In this day and age of new titles, new references and personal assignments, we proudly include, “the ambivert”. Even better, “the ambivert leader”!
What is an ambivert? Is it an introvert? Extrovert? “Othervert?” A true ambivert is recognized as being somewhere in the middle of an extrovert and introvert.
Clearly defined extroverts are outgoing, over-expressive people who have enough endurance to light a thousand candles from their very own energy. Sounds magical, no? Ok, so maybe extroverts still need a match to light a candle; but their energy would make you believe otherwise. Their exuberant intuition is ignited by gaining the energy of others.
Introverts invite a different scenario. Introverts have an unsuspecting aura or persona of calm. They are often easy to recognize by the quieter responses, slower replies and varied moodiness of an introvert’s nature. Introverts gain their energy by spending time alone without distractions and static.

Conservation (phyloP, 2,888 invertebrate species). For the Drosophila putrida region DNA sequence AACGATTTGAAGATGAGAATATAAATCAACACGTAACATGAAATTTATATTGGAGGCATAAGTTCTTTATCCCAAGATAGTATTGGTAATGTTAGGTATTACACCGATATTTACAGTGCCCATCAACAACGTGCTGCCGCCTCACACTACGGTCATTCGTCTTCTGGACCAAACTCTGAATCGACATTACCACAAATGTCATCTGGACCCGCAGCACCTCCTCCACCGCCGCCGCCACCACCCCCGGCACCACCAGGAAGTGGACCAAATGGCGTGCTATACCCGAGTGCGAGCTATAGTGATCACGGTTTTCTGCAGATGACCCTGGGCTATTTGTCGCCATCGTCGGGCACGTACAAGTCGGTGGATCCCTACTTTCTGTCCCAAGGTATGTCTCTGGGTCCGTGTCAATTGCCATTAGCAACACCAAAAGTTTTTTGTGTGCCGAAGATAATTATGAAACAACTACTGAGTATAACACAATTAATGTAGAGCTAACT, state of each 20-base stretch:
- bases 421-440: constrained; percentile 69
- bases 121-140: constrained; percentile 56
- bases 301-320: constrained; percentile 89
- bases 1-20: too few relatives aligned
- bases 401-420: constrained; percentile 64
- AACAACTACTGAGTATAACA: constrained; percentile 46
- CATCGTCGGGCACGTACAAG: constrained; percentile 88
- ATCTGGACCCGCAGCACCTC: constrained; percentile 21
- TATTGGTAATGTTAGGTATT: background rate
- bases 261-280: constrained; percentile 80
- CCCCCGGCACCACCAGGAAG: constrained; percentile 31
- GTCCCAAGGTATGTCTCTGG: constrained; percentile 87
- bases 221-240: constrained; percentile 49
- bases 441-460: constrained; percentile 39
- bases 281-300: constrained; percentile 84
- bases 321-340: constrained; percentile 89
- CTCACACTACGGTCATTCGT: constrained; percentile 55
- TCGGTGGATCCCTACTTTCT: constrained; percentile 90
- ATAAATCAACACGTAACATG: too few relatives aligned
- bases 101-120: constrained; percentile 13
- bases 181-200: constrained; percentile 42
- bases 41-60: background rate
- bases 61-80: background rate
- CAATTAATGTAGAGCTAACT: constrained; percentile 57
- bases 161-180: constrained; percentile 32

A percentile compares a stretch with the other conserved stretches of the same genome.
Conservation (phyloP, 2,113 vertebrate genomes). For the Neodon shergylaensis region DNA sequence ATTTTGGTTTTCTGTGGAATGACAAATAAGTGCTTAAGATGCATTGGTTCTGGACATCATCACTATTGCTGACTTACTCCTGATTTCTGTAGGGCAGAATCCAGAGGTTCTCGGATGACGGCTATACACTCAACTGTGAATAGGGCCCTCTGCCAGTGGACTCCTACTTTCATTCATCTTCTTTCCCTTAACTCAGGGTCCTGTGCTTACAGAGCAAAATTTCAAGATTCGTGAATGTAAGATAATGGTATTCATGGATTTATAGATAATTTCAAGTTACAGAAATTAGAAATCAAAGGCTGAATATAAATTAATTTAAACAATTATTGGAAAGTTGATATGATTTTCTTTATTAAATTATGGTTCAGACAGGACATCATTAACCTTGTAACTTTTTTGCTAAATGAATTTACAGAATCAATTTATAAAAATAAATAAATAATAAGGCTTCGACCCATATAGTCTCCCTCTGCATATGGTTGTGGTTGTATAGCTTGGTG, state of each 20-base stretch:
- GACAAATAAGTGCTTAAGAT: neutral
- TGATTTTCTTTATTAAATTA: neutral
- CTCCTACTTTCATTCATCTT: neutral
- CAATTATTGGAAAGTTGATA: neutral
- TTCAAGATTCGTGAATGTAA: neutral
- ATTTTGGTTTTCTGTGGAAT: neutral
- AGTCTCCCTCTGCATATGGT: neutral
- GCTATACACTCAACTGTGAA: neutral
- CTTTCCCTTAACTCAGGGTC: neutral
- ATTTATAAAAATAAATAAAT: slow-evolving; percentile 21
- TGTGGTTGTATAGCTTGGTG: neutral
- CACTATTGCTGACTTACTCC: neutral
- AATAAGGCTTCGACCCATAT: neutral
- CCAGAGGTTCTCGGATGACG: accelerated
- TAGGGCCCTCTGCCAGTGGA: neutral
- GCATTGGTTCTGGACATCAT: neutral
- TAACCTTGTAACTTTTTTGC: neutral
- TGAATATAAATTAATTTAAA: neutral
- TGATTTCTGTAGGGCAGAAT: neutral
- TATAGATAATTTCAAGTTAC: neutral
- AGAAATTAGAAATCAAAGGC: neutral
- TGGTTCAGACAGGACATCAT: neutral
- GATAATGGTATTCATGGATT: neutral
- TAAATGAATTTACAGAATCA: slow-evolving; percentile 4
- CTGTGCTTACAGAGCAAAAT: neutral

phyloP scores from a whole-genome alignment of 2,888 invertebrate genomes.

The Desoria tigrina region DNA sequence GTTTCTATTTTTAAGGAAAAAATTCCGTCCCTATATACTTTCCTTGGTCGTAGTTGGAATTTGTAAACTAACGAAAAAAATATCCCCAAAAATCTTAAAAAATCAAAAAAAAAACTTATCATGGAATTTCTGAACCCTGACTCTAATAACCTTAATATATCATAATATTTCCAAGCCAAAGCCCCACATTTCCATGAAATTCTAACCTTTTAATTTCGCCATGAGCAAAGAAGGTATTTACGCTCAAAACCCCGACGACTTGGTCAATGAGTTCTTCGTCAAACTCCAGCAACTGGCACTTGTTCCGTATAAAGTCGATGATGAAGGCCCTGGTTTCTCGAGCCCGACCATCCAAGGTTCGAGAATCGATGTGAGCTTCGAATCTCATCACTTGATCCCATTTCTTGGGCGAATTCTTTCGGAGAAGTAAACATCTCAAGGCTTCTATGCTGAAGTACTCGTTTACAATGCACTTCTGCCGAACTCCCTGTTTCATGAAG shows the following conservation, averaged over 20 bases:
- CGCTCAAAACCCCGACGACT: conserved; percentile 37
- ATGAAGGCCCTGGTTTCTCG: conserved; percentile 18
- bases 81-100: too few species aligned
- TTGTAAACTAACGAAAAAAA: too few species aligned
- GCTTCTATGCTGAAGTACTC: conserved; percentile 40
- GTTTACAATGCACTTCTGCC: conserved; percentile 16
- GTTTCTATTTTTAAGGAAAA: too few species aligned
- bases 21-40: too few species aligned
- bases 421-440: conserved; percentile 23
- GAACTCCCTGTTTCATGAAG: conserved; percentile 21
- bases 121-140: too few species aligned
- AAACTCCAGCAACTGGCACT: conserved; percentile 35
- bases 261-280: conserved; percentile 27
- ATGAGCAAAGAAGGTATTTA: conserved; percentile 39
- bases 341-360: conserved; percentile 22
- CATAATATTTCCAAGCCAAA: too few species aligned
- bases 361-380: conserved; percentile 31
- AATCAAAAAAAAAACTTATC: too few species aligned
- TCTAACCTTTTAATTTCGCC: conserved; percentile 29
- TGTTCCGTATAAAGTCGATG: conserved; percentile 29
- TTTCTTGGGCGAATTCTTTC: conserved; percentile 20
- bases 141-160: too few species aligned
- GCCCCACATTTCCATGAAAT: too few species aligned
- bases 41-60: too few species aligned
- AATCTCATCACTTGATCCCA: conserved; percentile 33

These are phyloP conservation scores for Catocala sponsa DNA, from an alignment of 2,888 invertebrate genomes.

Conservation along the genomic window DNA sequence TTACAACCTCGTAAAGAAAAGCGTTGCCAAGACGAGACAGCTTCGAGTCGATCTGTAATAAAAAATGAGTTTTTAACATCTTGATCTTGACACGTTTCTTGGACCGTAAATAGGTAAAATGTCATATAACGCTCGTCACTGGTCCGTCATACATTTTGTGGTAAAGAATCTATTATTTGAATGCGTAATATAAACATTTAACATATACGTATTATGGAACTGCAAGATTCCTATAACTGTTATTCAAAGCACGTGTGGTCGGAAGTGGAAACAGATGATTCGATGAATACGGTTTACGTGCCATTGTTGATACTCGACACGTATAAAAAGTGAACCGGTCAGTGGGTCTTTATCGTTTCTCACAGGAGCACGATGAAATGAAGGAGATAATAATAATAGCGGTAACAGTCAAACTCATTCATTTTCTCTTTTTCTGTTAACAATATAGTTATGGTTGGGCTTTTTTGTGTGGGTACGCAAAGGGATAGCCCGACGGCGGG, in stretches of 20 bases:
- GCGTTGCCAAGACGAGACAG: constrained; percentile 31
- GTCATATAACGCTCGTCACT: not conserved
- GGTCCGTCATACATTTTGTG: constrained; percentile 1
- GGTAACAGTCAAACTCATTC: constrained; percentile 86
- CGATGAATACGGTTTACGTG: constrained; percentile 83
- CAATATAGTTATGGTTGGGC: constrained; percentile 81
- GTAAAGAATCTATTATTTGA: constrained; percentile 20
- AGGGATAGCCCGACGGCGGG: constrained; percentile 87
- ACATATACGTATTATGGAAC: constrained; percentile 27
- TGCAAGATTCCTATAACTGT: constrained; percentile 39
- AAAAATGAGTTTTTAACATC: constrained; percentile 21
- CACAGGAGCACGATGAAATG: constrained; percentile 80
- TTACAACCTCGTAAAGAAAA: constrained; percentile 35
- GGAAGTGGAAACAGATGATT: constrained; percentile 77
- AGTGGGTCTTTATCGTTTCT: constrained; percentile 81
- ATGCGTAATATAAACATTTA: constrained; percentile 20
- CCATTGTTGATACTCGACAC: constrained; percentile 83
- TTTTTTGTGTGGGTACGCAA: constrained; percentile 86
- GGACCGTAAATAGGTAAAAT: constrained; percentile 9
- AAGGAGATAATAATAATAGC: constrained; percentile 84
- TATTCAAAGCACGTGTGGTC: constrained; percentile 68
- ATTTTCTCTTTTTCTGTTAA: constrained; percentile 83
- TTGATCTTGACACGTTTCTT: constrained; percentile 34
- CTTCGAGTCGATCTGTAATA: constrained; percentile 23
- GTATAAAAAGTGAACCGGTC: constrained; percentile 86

Interestingly, as a people, we all of a sudden realize that many of us have both of these types of traits within us. How wonderful to be able to call upon such different and hardy personality strengths.
How an Ambivert Leads by Instinct
There are three dimensions to ambivert leadership. They are extroversion, introversion, and a combination of the two.
Extroverts prefer to be right in the middle of things. Introverts prefer to step back, often preferring to either work independently or with a smaller team. An ambivert is very capable of balancing the requirements of both of these energy archetypes. That said, ambiverts are also in tune with the type of energy restoration process needed. The type of recharging depends on the circumstances and energy expended. This key awareness is crucial for the ambivert leader.
Ambiverts apply personal awareness toward appropriate skill usage. For example, the extroverted leader takes charge on the job. It is important to observe that this job requires a lighter hand. Strengthening an introverted position of a less intense leadership role would be the skill lesson here.
Ambivert personalities often weigh a little more on either side of the introvert/extrovert scale. Recognizing how honing the less developed side with the more developed side’s ingredients further balances harmony, understanding of others and of self.